# need help measuring piece

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hi there, i am new to solidworks, been teaching myself, i have been able to kinda make small basic shapes but i am still learning. i did not go to school for any of this and not very good at math but i try to research. i need help to measure this, i think from my research the top and bottom parts are considered arches. i need to measure the perimeter so i can import the shape to solidworks but just having a hard time because i need a piece to be cnc'ed for this so i cant have room for error on this as this is my first time trying to reverse engineer or just copy a basic shape.

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i guess if anything my main question is, how would you guys measure the red lines or where all of the arrow points in trying to recreate the shape in solidworks

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You state " i cant have room for error". Whenever something is measured there is error. The question is how much error is acceptable and what process would help to achieve the necessary level of precision. I would use the calipers you have n the image to measure the overall width and height. I would make a plot of several concentric arcs with a variation in radii of perhaps 0.05" in a range that you determine to be close to the radius of the top and bottom. Slide the piece on top of the plot and see if you can get one of the concentric arcs to line up with the part. More likely than not the corners are 45° chamfer. Plot a straight line with a line that intersects it at 45° and see if it is a good fit.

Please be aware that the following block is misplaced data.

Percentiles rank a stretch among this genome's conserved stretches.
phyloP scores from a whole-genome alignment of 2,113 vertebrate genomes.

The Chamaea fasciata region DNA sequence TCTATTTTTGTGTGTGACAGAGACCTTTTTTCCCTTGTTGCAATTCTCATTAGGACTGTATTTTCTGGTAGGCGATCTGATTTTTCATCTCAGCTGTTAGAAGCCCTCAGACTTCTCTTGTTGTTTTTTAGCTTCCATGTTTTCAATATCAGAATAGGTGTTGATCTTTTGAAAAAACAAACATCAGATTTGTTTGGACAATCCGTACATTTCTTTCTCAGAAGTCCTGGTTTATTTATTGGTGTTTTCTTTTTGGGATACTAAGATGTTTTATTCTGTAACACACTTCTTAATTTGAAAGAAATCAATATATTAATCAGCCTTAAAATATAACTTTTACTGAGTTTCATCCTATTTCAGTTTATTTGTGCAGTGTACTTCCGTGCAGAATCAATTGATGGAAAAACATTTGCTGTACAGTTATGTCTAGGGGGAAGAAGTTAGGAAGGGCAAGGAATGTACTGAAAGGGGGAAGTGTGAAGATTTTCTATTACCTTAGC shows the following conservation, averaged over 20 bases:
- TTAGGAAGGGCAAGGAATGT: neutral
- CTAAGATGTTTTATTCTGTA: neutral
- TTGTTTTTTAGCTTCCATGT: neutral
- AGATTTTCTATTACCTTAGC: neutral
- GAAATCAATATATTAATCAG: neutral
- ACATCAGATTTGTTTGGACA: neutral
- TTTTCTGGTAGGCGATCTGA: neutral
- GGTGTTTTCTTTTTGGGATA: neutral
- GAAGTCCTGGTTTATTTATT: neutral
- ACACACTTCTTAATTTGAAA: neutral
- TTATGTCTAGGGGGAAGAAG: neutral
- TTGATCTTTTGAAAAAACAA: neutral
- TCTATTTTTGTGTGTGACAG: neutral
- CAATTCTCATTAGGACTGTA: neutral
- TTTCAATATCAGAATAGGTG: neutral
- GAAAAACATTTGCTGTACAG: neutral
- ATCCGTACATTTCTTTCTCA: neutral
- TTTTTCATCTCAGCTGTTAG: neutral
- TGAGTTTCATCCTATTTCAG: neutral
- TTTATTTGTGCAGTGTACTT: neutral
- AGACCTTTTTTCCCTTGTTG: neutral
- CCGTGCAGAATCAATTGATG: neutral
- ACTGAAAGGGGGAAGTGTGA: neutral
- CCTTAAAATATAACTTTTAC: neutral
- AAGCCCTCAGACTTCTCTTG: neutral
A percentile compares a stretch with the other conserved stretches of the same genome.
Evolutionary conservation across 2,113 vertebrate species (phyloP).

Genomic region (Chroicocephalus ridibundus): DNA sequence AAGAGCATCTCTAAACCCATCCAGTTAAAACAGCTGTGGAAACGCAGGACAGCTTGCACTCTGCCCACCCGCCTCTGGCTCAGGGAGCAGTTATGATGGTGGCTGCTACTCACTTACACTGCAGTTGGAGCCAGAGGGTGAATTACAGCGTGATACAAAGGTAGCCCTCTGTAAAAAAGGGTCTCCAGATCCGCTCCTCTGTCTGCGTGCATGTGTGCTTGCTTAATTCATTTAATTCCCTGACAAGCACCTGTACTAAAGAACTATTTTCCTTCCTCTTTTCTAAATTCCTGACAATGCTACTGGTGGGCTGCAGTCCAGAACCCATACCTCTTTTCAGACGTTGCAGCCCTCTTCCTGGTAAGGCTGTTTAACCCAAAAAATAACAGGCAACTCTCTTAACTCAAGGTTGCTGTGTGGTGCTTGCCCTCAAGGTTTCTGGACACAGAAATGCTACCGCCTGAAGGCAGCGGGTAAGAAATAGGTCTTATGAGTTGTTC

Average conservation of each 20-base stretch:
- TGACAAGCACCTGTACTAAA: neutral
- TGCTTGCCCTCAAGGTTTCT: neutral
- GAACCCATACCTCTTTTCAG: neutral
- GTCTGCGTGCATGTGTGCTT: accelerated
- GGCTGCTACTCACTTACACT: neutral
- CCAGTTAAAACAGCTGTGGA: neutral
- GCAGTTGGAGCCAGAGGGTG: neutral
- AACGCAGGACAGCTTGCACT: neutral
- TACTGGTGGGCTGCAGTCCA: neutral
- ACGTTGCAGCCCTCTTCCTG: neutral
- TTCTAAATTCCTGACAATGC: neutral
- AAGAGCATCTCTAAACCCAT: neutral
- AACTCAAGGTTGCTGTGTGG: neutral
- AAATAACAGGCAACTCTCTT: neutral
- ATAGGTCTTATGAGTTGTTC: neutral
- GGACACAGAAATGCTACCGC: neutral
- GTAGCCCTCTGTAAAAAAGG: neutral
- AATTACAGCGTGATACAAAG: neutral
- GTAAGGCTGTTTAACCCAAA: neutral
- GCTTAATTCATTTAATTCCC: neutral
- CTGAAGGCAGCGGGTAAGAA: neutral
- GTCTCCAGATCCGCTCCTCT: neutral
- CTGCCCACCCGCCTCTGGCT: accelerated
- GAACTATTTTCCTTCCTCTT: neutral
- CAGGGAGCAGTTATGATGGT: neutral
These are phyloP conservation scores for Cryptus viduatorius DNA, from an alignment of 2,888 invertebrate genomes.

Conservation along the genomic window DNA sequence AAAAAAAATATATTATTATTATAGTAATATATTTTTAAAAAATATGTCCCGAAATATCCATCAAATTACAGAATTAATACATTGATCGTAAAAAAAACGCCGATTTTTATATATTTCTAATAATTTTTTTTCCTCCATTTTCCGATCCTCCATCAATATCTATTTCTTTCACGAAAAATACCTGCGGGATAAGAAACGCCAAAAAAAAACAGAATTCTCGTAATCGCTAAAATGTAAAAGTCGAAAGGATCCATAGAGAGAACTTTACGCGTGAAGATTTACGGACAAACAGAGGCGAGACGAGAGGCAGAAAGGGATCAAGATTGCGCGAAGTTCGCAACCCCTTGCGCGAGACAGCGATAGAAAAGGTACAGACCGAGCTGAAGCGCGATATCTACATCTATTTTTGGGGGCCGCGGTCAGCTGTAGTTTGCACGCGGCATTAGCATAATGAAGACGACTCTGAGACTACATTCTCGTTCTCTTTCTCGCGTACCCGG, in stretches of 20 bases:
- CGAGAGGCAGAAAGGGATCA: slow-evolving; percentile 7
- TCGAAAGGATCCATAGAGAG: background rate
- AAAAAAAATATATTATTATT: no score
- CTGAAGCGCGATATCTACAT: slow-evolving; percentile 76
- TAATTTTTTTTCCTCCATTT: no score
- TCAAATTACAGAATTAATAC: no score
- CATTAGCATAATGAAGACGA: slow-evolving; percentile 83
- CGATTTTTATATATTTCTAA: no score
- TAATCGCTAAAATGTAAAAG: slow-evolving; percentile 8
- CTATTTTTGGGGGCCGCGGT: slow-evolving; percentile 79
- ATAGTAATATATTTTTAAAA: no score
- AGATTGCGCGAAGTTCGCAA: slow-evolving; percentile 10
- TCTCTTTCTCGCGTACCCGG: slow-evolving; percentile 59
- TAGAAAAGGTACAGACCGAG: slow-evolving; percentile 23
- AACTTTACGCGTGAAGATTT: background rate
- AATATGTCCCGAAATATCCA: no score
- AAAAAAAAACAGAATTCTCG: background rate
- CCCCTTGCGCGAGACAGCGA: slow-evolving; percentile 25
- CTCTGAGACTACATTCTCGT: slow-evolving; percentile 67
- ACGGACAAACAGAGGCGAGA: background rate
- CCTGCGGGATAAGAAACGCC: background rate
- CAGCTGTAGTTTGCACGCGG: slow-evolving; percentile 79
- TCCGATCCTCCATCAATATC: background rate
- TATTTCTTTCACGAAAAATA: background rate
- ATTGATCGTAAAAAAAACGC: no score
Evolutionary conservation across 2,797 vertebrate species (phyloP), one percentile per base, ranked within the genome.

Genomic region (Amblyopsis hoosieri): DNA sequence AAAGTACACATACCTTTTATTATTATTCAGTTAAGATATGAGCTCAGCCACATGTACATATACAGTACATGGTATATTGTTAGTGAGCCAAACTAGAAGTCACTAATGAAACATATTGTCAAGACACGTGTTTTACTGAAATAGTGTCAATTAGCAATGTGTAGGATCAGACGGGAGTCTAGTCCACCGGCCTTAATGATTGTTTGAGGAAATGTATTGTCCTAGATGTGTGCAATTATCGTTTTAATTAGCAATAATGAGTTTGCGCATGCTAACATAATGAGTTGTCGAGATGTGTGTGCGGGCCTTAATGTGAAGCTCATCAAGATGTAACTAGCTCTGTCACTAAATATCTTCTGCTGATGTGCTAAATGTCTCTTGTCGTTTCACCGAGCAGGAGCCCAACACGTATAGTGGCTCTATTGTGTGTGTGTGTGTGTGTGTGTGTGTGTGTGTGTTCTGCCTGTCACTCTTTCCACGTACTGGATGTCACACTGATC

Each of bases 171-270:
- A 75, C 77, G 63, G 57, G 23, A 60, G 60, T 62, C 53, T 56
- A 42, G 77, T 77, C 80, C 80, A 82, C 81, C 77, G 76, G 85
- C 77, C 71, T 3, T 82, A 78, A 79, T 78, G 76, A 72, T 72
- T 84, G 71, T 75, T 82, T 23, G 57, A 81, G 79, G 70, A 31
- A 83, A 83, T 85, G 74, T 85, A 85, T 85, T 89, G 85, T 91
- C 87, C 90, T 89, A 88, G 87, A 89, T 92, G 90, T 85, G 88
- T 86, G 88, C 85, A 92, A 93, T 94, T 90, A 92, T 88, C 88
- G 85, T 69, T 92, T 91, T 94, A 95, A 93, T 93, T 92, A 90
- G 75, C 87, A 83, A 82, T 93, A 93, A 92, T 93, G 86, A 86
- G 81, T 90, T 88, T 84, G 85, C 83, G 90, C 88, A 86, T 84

BTW, "The Measure of All Things" by Ken Alder is a great book on how measurement error was first addressed in a formal manner. It is a great read.

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Like Lrm draw a rectang the size of the outside width and height.

Lay a ruler on the straightest side, second ruler measure up to the Chamfer point. This is what you would use for the chamfer command which will draw a corner at 45.

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thanks guys, I will attempt to measure it, I did the first one and 3d printed and I can see my errors big time. when I said no error I mean just as close as possible because I need a place to machine it, and if I get it wrong it won't fit over the sleeve thats all.

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Another way is to 2D scan the part, gain an overall dimension with the calipers and insert the scan as an image in sketch / desired sketch plane and you can scale to the caliper dimension. Then play around with various radius etc to get a good idea of the original measurements.....but as above if absolute precision is required its not going to happen. I have used this method many times and achieved good results, you will often find when reverse engineering a part it becomes obvious what dimensions were used as you'll sketch a line and it will be 49.89898 etc so you know there is a good chance this is a 50mm measurement in reality.

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